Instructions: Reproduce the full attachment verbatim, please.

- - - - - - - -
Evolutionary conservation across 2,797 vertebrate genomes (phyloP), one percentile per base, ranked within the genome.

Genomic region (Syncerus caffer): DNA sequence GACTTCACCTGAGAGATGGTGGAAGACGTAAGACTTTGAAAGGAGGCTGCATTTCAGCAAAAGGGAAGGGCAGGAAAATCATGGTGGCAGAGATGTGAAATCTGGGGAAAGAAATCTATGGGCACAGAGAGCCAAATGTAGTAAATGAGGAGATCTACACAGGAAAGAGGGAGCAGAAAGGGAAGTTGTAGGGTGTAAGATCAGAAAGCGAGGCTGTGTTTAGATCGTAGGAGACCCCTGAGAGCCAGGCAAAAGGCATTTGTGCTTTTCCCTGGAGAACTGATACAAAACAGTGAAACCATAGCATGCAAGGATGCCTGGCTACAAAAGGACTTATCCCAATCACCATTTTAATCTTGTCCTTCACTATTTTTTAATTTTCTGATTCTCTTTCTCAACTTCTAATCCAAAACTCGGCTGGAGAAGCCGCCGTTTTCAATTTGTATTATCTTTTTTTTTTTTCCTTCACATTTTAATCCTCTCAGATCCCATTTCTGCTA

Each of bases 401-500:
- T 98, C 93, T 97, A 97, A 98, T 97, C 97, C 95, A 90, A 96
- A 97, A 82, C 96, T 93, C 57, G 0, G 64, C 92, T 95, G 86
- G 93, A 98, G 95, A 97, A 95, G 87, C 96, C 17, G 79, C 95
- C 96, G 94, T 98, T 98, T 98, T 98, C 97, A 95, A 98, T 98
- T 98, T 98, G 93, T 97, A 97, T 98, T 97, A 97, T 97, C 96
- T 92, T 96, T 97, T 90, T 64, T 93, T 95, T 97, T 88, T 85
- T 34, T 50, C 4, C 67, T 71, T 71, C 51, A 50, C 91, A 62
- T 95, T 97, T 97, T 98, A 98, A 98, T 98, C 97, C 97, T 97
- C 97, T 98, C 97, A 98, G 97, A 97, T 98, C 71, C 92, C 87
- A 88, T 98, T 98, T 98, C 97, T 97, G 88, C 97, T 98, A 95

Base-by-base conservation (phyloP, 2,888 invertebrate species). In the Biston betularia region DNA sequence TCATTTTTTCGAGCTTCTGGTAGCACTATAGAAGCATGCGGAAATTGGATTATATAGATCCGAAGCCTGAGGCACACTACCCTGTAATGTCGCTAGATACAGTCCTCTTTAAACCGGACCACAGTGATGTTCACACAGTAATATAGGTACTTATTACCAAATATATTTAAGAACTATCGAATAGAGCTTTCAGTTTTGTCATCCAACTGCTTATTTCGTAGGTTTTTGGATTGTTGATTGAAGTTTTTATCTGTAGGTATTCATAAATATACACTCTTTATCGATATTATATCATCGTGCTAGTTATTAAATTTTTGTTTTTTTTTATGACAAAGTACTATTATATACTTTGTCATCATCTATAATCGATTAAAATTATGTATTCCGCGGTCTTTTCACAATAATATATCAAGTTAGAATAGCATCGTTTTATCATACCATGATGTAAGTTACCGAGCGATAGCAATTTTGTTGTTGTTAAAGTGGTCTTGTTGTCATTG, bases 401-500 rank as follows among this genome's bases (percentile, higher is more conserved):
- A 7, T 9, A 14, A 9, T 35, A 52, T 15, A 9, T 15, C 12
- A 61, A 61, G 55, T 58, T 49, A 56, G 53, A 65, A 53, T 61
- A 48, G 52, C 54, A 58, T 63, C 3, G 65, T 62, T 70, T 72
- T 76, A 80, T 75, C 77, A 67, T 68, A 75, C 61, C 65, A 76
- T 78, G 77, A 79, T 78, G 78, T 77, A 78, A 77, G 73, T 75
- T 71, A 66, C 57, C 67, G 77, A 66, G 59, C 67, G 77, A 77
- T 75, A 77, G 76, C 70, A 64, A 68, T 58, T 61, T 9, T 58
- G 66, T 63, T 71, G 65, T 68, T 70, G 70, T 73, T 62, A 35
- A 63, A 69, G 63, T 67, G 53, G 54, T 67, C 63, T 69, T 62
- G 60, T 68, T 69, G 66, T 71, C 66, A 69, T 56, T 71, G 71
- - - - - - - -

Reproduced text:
Evolutionary conservation across 2,797 vertebrate genomes (phyloP), one percentile per base, ranked within the genome.

Genomic region (Syncerus caffer): DNA sequence GACTTCACCTGAGAGATGGTGGAAGACGTAAGACTTTGAAAGGAGGCTGCATTTCAGCAAAAGGGAAGGGCAGGAAAATCATGGTGGCAGAGATGTGAAATCTGGGGAAAGAAATCTATGGGCACAGAGAGCCAAATGTAGTAAATGAGGAGATCTACACAGGAAAGAGGGAGCAGAAAGGGAAGTTGTAGGGTGTAAGATCAGAAAGCGAGGCTGTGTTTAGATCGTAGGAGACCCCTGAGAGCCAGGCAAAAGGCATTTGTGCTTTTCCCTGGAGAACTGATACAAAACAGTGAAACCATAGCATGCAAGGATGCCTGGCTACAAAAGGACTTATCCCAATCACCATTTTAATCTTGTCCTTCACTATTTTTTAATTTTCTGATTCTCTTTCTCAACTTCTAATCCAAAACTCGGCTGGAGAAGCCGCCGTTTTCAATTTGTATTATCTTTTTTTTTTTTCCTTCACATTTTAATCCTCTCAGATCCCATTTCTGCTA

Each of bases 401-500:
- T 98, C 93, T 97, A 97, A 98, T 97, C 97, C 95, A 90, A 96
- A 97, A 82, C 96, T 93, C 57, G 0, G 64, C 92, T 95, G 86
- G 93, A 98, G 95, A 97, A 95, G 87, C 96, C 17, G 79, C 95
- C 96, G 94, T 98, T 98, T 98, T 98, C 97, A 95, A 98, T 98
- T 98, T 98, G 93, T 97, A 97, T 98, T 97, A 97, T 97, C 96
- T 92, T 96, T 97, T 90, T 64, T 93, T 95, T 97, T 88, T 85
- T 34, T 50, C 4, C 67, T 71, T 71, C 51, A 50, C 91, A 62
- T 95, T 97, T 97, T 98, A 98, A 98, T 98, C 97, C 97, T 97
- C 97, T 98, C 97, A 98, G 97, A 97, T 98, C 71, C 92, C 87
- A 88, T 98, T 98, T 98, C 97, T 97, G 88, C 97, T 98, A 95

Base-by-base conservation (phyloP, 2,888 invertebrate species). In the Biston betularia region DNA sequence TCATTTTTTCGAGCTTCTGGTAGCACTATAGAAGCATGCGGAAATTGGATTATATAGATCCGAAGCCTGAGGCACACTACCCTGTAATGTCGCTAGATACAGTCCTCTTTAAACCGGACCACAGTGATGTTCACACAGTAATATAGGTACTTATTACCAAATATATTTAAGAACTATCGAATAGAGCTTTCAGTTTTGTCATCCAACTGCTTATTTCGTAGGTTTTTGGATTGTTGATTGAAGTTTTTATCTGTAGGTATTCATAAATATACACTCTTTATCGATATTATATCATCGTGCTAGTTATTAAATTTTTGTTTTTTTTTATGACAAAGTACTATTATATACTTTGTCATCATCTATAATCGATTAAAATTATGTATTCCGCGGTCTTTTCACAATAATATATCAAGTTAGAATAGCATCGTTTTATCATACCATGATGTAAGTTACCGAGCGATAGCAATTTTGTTGTTGTTAAAGTGGTCTTGTTGTCATTG, bases 401-500 rank as follows among this genome's bases (percentile, higher is more conserved):
- A 7, T 9, A 14, A 9, T 35, A 52, T 15, A 9, T 15, C 12
- A 61, A 61, G 55, T 58, T 49, A 56, G 53, A 65, A 53, T 61
- A 48, G 52, C 54, A 58, T 63, C 3, G 65, T 62, T 70, T 72
- T 76, A 80, T 75, C 77, A 67, T 68, A 75, C 61, C 65, A 76
- T 78, G 77, A 79, T 78, G 78, T 77, A 78, A 77, G 73, T 75
- T 71, A 66, C 57, C 67, G 77, A 66, G 59, C 67, G 77, A 77
- T 75, A 77, G 76, C 70, A 64, A 68, T 58, T 61, T 9, T 58
- G 66, T 63, T 71, G 65, T 68, T 70, G 70, T 73, T 62, A 35
- A 63, A 69, G 63, T 67, G 53, G 54, T 67, C 63, T 69, T 62
- G 60, T 68, T 69, G 66, T 71, C 66, A 69, T 56, T 71, G 71